Patrick Meighan is a husband, a father, and a “Family Guy” sitcom writer who was among the 292 people arrested when the cops raided the Occupy Los Angeles encampment early on Nov. 30. As his powerful testimony makes clear, that was actually not “the LAPD’s finest hour,” as Mayor Antonio Villaraigosa proclaimed later that day.

Meighan’s story of spending two abusive days in police custody despite having money for bail is bad enough, but that’s not his main point. Rather, he contrasts the treatment he and other peaceful protesters received at the hands of law enforcement officers with certain perpetrators of hugely destructive financial crimes who walk free — with huge bonuses to boot. “Now let’s talk about a man who was not arrested last Wednesday,” Meighan writes. “He is former Citigroup CEO Charles Prince.”

Thus begins a scathing indictment of Prince and his fellow fraudsters on Wall Street in this must-read piece. Click the link after the excerpt below to get the full blast. –KA

My Occupy L.A. Arrest, by Patrick Meighan:

Citigroup spent years intentionally buying up every bad mortgage loan it could find, creating bad securities out of those bad loans and then selling shares in those bad securities to duped investors. And then they sometimes secretly bet *against* their *own* bad securities to make even more money. For one such bad Citigroup security, Citigroup executives were internally calling it, quote, “a collection of dogshit”. To investors, however, they called it, quote, “an attractive investment rigorously selected by an independent investment adviser”.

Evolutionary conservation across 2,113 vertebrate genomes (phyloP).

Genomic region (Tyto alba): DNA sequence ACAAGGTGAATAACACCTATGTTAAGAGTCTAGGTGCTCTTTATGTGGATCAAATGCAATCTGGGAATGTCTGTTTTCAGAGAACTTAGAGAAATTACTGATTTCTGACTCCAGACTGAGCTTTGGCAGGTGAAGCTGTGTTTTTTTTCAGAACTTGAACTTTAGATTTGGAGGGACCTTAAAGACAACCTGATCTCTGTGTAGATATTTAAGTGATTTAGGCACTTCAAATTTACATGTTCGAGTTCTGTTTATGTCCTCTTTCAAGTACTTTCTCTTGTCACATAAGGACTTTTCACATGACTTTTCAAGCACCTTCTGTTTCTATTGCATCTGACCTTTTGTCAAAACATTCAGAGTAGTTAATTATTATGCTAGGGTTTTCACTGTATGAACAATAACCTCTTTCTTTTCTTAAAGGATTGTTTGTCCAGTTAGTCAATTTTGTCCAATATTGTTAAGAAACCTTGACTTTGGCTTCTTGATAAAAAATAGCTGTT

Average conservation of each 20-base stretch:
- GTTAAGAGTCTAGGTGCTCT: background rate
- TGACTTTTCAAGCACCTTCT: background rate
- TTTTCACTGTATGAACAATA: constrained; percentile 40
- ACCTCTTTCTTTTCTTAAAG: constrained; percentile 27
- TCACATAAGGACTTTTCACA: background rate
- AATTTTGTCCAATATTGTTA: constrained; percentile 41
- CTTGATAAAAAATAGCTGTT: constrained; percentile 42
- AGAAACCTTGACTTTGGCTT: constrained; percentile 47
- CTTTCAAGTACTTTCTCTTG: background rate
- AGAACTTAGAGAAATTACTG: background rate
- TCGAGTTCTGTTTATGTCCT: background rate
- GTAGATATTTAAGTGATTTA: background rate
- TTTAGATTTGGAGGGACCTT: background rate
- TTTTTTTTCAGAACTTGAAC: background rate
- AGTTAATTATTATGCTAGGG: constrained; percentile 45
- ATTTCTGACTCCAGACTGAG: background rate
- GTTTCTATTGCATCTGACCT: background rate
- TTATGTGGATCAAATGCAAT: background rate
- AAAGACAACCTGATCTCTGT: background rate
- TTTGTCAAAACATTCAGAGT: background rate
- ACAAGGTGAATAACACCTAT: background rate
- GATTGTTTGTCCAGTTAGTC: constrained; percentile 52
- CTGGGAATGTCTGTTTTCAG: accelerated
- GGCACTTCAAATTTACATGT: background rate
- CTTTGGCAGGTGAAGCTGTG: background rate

This is fraud, and it’s a felony, and the Charles Princes of the world spent several years doing it again and again: knowingly writing bad mortgages, and then packaging them into fraudulent securities which they then sold to suckers and then repeating the process. This is a big part of why your property values went up so fast. But then the bubble burst, and that’s why our economy is now shattered for a generation, and it’s also why your home is now underwater. Or at least mine is.

Anyway, if your retirement fund lost a decade’s-worth of gains overnight, this is why.

If your son’s middle school has added furlough days because the school district can’t afford to keep its doors open for a full school year, this is why.

If your daughter has come out of college with a degree only to discover that there are no jobs for her, this is why.

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